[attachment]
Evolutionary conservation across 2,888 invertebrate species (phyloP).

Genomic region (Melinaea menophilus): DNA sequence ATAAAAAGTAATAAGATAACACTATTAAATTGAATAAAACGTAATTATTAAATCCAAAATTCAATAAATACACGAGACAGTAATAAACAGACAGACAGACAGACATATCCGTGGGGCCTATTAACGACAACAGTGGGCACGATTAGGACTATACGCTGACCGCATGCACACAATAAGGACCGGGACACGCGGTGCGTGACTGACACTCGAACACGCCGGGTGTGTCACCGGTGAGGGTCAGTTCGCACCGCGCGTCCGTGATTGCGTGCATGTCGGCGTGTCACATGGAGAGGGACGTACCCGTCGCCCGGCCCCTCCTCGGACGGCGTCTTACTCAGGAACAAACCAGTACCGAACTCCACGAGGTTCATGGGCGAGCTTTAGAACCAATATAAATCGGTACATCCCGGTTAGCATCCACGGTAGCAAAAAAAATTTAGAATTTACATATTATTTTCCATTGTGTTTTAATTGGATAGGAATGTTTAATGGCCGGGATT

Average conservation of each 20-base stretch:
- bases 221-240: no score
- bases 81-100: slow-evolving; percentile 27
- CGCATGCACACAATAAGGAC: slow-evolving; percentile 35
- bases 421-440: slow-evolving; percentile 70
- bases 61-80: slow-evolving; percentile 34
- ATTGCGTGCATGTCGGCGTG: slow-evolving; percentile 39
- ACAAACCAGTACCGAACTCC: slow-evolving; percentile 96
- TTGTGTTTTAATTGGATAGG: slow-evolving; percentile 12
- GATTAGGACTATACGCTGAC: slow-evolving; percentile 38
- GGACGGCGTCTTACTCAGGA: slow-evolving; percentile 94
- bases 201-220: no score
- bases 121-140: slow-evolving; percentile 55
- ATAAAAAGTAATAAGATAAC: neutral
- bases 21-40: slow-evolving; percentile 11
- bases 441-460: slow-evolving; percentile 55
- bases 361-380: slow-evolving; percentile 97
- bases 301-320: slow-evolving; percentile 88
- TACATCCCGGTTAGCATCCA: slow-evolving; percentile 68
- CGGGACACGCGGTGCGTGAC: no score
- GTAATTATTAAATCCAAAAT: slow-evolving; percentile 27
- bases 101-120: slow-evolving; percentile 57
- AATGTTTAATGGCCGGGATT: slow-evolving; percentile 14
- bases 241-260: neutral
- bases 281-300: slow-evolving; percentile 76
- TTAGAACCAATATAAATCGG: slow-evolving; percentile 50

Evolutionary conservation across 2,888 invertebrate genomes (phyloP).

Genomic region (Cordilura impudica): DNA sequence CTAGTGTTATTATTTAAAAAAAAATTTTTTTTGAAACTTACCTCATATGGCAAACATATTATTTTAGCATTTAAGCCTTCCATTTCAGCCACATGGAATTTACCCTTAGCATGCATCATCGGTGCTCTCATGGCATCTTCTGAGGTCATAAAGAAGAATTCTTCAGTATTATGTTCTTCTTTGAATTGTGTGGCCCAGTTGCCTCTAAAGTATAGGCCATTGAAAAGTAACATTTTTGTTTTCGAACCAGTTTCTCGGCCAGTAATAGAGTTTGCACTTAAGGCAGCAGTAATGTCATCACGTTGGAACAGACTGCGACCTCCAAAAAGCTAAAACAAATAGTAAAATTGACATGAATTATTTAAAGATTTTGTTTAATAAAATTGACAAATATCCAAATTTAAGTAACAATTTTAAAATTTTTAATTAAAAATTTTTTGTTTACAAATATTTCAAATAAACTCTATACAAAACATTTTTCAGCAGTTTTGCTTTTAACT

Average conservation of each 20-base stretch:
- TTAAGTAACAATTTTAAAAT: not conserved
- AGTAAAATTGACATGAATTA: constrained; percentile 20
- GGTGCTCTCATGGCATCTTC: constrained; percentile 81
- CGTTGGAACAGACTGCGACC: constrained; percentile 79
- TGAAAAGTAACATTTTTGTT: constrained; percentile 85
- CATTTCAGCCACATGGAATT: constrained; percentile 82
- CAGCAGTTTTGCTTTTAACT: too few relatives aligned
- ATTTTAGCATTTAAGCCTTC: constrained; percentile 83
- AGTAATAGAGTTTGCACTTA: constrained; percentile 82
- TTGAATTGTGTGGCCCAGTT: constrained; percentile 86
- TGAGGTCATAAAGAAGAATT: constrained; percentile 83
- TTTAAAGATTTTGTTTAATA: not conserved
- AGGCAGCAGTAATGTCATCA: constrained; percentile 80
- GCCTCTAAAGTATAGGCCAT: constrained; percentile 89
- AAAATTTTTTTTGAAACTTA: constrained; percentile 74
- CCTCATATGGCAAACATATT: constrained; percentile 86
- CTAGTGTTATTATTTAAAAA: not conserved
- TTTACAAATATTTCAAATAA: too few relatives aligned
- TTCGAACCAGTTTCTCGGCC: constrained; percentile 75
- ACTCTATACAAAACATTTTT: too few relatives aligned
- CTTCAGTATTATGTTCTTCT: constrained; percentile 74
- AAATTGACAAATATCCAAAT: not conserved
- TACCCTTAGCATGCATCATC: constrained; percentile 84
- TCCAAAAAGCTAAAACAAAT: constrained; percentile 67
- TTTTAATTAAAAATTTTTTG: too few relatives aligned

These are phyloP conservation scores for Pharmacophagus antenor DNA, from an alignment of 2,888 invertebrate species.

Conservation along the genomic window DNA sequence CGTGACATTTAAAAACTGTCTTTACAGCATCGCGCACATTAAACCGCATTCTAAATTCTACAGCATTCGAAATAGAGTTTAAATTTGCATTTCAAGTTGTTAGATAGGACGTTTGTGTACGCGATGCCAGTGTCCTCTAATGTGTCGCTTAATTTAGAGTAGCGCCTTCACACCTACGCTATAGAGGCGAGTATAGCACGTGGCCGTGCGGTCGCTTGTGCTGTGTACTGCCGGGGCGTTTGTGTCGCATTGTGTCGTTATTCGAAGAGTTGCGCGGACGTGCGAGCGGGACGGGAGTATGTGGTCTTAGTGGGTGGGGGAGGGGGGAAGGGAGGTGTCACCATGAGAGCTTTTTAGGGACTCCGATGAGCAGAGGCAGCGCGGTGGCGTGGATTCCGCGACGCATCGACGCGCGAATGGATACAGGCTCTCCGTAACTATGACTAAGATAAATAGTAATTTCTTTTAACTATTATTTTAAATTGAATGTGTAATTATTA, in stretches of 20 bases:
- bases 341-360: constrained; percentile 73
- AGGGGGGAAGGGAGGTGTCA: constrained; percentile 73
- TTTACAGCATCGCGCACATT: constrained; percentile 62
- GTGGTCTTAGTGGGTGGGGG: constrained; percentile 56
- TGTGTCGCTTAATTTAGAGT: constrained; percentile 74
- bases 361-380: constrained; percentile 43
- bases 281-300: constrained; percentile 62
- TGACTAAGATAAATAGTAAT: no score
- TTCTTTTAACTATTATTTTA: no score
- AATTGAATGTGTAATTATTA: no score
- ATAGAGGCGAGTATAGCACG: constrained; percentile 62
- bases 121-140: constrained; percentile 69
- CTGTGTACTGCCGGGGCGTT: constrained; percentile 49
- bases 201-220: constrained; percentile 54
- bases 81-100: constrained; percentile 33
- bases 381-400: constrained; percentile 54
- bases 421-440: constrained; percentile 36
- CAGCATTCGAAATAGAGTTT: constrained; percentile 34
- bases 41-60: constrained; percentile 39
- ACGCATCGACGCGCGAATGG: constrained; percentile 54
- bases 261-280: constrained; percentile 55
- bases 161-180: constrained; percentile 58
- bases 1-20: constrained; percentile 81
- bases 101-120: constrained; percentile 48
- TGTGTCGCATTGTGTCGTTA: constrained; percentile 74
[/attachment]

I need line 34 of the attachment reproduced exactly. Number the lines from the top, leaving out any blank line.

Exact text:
- GGTGCTCTCATGGCATCTTC: constrained; percentile 81